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Did you know that the acid and enzymes in your stomach are so powerful that studies show they can dissolve metal items such as coins and razor blades?
Imagine if those fluids started eating away at your organs.
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That’s what happens when you have a peptic ulcer, a painful sore that develops in the lining of your stomach or small intestine.
As many as 1 in 10 people worldwide will have an ulcer, according to a 2022 study published in the journal PLoS One.
Normally, a special mucus membrane keeps digestive fluids away from the surface of your stomach and intestine. Ulcers form when that barrier is damaged or overwhelmed, allowing acid to leak through.
Doctors used to believe that emotional stress alone could cause ulcers, but they now know that’s not the case. Though stress is associated with an increased risk of ulcers, experts say most are caused by one of two triggers:
- Helicobacter pylori (H. pylori) bacteria: Thirty to 40 percent of people in the United States have this bacterium living in their stomach, often without any obvious symptoms. H. pylori can break down the protective lining in the stomach. Scientists don’t know exactly what percentage of stomach ulcers are linked to H. pylori, but the Cleveland Clinic estimates 40 percent.
- Overuse of certain pain medications: The use of nonsteroidal anti-inflammatory drugs (NSAIDs) at high doses or over a prolonged period increases your risk of ulcers. The medications can irritate and thin your stomach lining and interfere with your body’s ability to repair damage to the area. Researchers estimate half of stomach ulcers are caused by NSAID overuse, according to the Cleveland Clinic. Common NSAIDs include aspirin, ibuprofen (Motrin, Advil), naproxen (Aleve), ketorolac (Toradol) and oxaprozin (Daypro).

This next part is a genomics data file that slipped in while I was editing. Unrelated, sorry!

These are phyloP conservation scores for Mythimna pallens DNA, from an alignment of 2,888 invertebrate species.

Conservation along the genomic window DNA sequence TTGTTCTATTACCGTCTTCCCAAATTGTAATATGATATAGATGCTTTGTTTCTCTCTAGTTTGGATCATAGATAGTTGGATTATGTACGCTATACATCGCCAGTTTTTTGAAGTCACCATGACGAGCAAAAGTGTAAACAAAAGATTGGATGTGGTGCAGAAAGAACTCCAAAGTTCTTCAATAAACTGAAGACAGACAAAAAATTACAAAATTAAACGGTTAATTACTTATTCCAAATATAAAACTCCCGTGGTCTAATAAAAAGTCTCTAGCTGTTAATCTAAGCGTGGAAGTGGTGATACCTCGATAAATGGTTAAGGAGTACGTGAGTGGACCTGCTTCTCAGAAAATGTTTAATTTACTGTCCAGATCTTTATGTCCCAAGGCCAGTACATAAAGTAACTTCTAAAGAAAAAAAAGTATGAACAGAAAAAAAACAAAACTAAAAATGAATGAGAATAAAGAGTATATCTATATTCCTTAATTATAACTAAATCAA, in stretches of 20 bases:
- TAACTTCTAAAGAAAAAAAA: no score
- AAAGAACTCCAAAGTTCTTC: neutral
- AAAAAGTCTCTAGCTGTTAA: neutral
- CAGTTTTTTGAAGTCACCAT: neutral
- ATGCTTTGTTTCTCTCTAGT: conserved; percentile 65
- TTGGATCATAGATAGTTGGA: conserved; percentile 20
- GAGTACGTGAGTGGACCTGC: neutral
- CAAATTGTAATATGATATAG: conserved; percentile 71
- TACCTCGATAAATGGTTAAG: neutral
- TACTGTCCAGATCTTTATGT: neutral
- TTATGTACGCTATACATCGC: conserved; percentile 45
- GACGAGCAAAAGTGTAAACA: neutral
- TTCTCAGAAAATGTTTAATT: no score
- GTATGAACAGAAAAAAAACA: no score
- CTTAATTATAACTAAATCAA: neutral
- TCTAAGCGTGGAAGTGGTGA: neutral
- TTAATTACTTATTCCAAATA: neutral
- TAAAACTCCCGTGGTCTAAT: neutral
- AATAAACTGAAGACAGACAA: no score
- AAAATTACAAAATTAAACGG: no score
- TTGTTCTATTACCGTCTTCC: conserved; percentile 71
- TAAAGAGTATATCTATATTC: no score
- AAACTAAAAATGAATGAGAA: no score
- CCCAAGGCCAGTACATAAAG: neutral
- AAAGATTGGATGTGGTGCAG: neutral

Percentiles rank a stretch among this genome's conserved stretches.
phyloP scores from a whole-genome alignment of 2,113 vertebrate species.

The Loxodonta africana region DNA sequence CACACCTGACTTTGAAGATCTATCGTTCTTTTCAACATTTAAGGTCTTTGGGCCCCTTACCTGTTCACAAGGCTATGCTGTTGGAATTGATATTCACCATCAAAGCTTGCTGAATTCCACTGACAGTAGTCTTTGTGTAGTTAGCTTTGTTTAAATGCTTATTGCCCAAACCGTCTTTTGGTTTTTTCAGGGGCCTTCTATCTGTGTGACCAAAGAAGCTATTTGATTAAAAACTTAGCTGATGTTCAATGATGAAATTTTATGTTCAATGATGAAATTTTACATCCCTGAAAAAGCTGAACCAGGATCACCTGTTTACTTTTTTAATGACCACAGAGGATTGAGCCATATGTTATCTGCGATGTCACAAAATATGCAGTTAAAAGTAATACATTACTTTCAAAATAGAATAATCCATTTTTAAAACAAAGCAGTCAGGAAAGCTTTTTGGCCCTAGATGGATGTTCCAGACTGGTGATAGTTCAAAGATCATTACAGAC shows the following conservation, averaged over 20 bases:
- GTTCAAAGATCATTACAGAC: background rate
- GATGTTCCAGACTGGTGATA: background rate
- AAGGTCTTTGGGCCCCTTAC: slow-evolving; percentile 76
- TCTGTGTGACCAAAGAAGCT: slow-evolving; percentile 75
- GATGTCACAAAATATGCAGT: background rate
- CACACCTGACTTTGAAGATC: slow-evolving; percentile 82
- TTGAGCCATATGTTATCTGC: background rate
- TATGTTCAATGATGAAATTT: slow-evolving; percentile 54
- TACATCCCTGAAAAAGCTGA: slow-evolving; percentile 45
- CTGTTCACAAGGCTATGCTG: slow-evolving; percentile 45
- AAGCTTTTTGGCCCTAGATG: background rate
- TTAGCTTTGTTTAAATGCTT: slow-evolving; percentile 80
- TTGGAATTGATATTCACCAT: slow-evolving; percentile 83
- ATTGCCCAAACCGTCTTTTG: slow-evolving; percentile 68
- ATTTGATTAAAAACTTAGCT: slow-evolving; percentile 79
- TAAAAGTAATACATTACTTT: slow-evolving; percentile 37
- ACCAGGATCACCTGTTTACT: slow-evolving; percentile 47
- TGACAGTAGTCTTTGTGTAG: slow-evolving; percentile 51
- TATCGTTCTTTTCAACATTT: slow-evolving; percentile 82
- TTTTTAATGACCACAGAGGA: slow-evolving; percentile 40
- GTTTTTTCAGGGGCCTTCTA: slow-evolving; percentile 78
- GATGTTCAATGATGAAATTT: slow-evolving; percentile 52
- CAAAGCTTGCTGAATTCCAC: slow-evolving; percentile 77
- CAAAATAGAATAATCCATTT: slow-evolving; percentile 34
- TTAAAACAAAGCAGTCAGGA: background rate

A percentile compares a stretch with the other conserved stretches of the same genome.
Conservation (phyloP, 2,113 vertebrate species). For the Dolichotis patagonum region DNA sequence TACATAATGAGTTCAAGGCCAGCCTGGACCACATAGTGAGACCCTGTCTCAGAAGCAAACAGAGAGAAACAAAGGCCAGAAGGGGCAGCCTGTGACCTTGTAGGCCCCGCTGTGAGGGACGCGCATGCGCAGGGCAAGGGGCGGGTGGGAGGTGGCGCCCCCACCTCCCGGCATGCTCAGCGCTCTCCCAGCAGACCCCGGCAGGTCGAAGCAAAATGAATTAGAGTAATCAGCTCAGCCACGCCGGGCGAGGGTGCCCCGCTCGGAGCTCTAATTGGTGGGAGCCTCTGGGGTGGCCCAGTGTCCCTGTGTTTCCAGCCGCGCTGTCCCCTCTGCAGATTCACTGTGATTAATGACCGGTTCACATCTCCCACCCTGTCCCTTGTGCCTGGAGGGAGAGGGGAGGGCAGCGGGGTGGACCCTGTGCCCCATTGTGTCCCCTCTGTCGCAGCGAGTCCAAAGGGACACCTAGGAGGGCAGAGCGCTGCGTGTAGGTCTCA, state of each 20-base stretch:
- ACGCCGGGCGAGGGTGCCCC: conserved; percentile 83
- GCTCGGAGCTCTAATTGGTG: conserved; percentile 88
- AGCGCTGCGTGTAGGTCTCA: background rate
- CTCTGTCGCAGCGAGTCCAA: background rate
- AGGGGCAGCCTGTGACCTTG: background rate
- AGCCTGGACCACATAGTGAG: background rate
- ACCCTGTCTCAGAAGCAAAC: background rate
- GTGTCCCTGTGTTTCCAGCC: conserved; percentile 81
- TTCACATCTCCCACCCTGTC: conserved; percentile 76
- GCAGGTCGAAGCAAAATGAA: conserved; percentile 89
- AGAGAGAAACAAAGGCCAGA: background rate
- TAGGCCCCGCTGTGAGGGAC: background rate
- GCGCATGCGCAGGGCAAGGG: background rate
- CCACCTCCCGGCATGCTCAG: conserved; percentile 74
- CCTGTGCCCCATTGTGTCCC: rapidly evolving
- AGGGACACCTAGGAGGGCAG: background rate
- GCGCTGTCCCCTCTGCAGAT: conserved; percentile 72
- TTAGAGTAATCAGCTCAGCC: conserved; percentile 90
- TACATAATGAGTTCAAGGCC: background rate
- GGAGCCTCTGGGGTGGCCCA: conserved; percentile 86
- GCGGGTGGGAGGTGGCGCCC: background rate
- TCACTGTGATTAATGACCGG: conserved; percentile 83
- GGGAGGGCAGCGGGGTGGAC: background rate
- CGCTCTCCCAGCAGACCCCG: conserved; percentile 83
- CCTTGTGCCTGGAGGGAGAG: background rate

Ulcer causes often overlap, experts say. Being infected with the bacteria makes it much more likely that an NSAID will degrade your stomach lining.
Older adults at higher risk
Anyone can get an ulcer, but your risk increases with age, experts say.
That’s partly because H. pylori infections are more common in older adults, says gastroenterologist Nimish Vakil, a professor at the University of Wisconsin School of Medicine and Public Health.
Research shows that relative to other birth cohorts, people born in the 1940s and 1950s have a higher prevalence of H. pylori, according to a Japanese study. Older people are more likely to use NSAIDs, whether it’s daily low-dose aspirin for a heart condition or ibuprofen to relieve pain from arthritis, says Ekta Gupta, a gastroenterologist and assistant professor at Johns Hopkins Medicine.
Peptic ulcer symptoms
Gupta says early ulcer symptoms can be subtle, “so it’s important to be mindful and aware of the signs.”
If left untreated, ulcers can cause complications including a hole in the stomach lining, a blockage in your intestines, stomach cancer or life-threatening internal bleeding.